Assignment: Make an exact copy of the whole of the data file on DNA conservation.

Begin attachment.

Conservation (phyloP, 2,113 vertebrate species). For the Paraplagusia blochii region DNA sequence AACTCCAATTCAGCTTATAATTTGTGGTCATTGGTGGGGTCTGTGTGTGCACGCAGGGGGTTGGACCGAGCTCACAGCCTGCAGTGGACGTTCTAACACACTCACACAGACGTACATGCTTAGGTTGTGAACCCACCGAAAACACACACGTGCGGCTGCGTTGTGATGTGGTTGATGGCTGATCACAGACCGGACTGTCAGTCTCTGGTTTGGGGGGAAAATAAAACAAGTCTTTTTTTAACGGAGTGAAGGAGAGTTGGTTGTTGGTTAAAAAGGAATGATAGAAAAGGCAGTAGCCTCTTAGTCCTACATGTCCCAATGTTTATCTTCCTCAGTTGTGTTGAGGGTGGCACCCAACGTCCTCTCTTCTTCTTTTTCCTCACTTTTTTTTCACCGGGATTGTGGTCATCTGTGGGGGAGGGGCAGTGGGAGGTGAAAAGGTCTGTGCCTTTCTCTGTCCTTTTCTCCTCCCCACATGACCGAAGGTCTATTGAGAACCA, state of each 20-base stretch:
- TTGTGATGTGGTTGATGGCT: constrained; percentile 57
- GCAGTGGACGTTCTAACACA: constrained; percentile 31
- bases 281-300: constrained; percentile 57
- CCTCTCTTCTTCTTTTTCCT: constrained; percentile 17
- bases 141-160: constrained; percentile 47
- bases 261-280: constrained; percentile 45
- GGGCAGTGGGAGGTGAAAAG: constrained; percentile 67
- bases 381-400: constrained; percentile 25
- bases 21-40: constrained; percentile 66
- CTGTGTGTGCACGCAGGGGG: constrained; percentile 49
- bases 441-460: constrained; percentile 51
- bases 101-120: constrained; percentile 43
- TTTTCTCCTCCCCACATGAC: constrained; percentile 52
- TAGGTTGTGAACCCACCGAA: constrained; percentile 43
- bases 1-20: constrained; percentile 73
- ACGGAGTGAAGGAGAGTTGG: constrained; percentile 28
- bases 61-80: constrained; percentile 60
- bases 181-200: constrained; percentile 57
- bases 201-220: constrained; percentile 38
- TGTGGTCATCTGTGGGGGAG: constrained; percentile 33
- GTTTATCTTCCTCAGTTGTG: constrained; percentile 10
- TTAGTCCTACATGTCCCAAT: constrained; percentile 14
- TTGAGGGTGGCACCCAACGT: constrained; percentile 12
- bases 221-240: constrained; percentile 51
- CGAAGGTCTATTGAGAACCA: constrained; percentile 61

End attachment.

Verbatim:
Conservation (phyloP, 2,113 vertebrate species). For the Paraplagusia blochii region DNA sequence AACTCCAATTCAGCTTATAATTTGTGGTCATTGGTGGGGTCTGTGTGTGCACGCAGGGGGTTGGACCGAGCTCACAGCCTGCAGTGGACGTTCTAACACACTCACACAGACGTACATGCTTAGGTTGTGAACCCACCGAAAACACACACGTGCGGCTGCGTTGTGATGTGGTTGATGGCTGATCACAGACCGGACTGTCAGTCTCTGGTTTGGGGGGAAAATAAAACAAGTCTTTTTTTAACGGAGTGAAGGAGAGTTGGTTGTTGGTTAAAAAGGAATGATAGAAAAGGCAGTAGCCTCTTAGTCCTACATGTCCCAATGTTTATCTTCCTCAGTTGTGTTGAGGGTGGCACCCAACGTCCTCTCTTCTTCTTTTTCCTCACTTTTTTTTCACCGGGATTGTGGTCATCTGTGGGGGAGGGGCAGTGGGAGGTGAAAAGGTCTGTGCCTTTCTCTGTCCTTTTCTCCTCCCCACATGACCGAAGGTCTATTGAGAACCA, state of each 20-base stretch:
- TTGTGATGTGGTTGATGGCT: constrained; percentile 57
- GCAGTGGACGTTCTAACACA: constrained; percentile 31
- bases 281-300: constrained; percentile 57
- CCTCTCTTCTTCTTTTTCCT: constrained; percentile 17
- bases 141-160: constrained; percentile 47
- bases 261-280: constrained; percentile 45
- GGGCAGTGGGAGGTGAAAAG: constrained; percentile 67
- bases 381-400: constrained; percentile 25
- bases 21-40: constrained; percentile 66
- CTGTGTGTGCACGCAGGGGG: constrained; percentile 49
- bases 441-460: constrained; percentile 51
- bases 101-120: constrained; percentile 43
- TTTTCTCCTCCCCACATGAC: constrained; percentile 52
- TAGGTTGTGAACCCACCGAA: constrained; percentile 43
- bases 1-20: constrained; percentile 73
- ACGGAGTGAAGGAGAGTTGG: constrained; percentile 28
- bases 61-80: constrained; percentile 60
- bases 181-200: constrained; percentile 57
- bases 201-220: constrained; percentile 38
- TGTGGTCATCTGTGGGGGAG: constrained; percentile 33
- GTTTATCTTCCTCAGTTGTG: constrained; percentile 10
- TTAGTCCTACATGTCCCAAT: constrained; percentile 14
- TTGAGGGTGGCACCCAACGT: constrained; percentile 12
- bases 221-240: constrained; percentile 51
- CGAAGGTCTATTGAGAACCA: constrained; percentile 61